Give them 30 minutes to an hour a day in a neutral smelling territory starting out, and increase the time from there. Many people will use a bath tub or shower stall-small enough so they are forced to share space, but large enough to separate if they get too worked up. Some place barren with nothing to hide in or under that they can claim as theirs. Provide a plate of watery food (soy yogurt, oatmeal, baby food). Something they can't pick up and fight over, but will force them to eat communally. Communal eating also lowers tension.

Sit by their side the entire time and be prepared to separate them with a towel if it gets to rough (don't stick your bare hands in there or you'll get bit by accident). Also have a spray bottle of water nearby. I've used that when they start getting too worked up in a ratball. They break apart and start cleaning their fur and forget for a moment why they were so mad. Grooming also lowers tension level. I only use it if they're actually rat balling.

When you do sepreate them after a session, assuming they aren't being seperated for safety, try to separate them at a point when they are all calm and in a 'good' state of mind. They will remember that last 'good' state of mind when you put them back together the next day. If you separate them when they're worked up, likewise they'll tend to remember that too.

You can create a neutral play pin area for them by getting bull dog clips and large sheets of cardboard (3-4 feet high and longer wide) and pinning them together. You can't leave them unattended obviously, but it will work. Lay down a large blanket to prevent messes on the floor.

There's lots of intro advice pages out there with more details. I'll look for them and add them here for you. And I'll of course be glad to hold your hand as you go through the process. I've had only a little more experience than you, but my experience was introing adult males, which is the hardest group to intro.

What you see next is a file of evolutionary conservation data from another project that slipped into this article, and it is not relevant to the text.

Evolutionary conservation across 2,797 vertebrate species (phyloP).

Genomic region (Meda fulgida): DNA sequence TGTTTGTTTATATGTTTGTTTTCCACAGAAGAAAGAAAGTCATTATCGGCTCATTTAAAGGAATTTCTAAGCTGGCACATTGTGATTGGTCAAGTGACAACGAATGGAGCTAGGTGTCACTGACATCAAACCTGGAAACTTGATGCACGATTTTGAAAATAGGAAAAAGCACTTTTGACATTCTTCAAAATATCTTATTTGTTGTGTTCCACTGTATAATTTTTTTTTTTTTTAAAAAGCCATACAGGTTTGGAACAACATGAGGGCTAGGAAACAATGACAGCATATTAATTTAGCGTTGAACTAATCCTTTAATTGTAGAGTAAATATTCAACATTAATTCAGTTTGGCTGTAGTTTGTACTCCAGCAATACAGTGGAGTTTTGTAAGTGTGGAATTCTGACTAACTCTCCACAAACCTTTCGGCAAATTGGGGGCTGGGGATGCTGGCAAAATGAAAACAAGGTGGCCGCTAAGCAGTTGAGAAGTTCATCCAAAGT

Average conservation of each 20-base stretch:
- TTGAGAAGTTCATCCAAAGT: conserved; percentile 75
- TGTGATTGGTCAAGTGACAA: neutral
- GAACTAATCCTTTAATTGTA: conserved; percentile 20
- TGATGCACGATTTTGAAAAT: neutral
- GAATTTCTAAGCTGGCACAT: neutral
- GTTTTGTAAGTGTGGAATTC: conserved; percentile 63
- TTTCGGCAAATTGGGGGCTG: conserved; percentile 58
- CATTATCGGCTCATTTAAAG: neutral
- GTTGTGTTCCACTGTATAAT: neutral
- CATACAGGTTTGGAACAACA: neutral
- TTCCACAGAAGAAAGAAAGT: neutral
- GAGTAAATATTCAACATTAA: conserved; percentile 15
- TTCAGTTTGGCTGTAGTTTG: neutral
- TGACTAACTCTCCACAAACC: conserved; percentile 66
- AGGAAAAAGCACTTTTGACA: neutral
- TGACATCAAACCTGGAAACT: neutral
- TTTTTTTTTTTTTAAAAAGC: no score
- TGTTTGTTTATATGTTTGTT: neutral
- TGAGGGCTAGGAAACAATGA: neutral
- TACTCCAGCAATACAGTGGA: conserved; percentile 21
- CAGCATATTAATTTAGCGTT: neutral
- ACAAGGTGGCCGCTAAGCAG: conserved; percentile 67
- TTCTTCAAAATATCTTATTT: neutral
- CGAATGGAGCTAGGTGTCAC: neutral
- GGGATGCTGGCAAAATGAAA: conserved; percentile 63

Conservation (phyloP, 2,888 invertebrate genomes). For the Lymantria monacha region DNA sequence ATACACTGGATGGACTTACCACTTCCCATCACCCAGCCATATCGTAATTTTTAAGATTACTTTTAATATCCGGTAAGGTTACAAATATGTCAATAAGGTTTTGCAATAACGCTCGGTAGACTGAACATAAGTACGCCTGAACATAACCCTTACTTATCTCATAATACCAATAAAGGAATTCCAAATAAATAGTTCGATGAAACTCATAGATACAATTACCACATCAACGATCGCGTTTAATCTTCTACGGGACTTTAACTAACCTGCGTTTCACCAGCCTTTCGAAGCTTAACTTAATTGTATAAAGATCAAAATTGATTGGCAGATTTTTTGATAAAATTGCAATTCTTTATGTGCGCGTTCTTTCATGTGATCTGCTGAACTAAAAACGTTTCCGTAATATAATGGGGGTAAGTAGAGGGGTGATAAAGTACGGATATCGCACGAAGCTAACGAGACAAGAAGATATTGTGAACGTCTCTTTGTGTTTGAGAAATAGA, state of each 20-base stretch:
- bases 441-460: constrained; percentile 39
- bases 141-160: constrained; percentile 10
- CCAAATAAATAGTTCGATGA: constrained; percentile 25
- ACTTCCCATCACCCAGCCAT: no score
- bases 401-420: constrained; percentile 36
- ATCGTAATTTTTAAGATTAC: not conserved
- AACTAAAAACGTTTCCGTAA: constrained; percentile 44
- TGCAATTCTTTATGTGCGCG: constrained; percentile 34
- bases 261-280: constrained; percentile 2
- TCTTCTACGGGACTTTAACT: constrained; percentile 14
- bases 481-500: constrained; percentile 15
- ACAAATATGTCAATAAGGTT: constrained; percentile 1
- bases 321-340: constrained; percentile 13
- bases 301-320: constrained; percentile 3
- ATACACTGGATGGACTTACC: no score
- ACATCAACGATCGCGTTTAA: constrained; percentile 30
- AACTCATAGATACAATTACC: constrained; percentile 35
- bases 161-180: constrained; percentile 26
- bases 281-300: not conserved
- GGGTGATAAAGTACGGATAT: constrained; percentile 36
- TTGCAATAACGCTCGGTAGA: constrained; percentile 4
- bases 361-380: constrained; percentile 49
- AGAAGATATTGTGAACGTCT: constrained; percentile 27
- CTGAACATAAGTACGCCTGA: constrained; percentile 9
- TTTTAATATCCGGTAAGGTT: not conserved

See less See more
Here's some links:

You will likely find conflicting info, but read over them and pull the bits that seem best.

Examples: Some say provide hidey holes for hounded rats to escape to. After a desasterous first run, I was later told that this encouraged 'possessiveness' and increased tension. I removed hidey holes and blankets, and they started bonding better.

Similarly some also say to put vanilla on the rats to make them smell alike. I found it only increased the tension as the rats chased each other more trying to figure out what that awesome smell was.)
See less See more
Thank you so much for all of your advice, and the website links. Do you think it would be ok to consult you if i need anymore help on this subject?
Any time! I can't promise I'll have an answer, but I'll be happy to help.
I don't mind open ended hidey's long as there is 2 ways to go in and out, like a tube. if you only have one entrance...scared rat goes in, a strange rat follows, first rat feels trapped and defensive and a possible injury can happen.

Sounds like you moved a little too fast...neutral is usually a big open place, not a enclosed space like an aquarium, no matter if no rat hasn't lived in it before, rats need space to get away and process what's going on. Putting them all together right away makes them all be on high alert, tense and jumpy. The idea of introductions is to make the rats stop seeing each other as Stranger rats invading their territory. Time, repetition and watching body language is how to introduce properly. Sometimes you can do a "down and dirty" intro, IF you know both rats really really well, and you have had a lot of experience. In most cases I suggest the slow route as its easier on the rats and can often provide lasting bonds instead of serious injury.
See less See more
1 - 8 of 8 Posts
This is an older thread, you may not receive a response, and could be reviving an old thread. Please consider creating a new thread.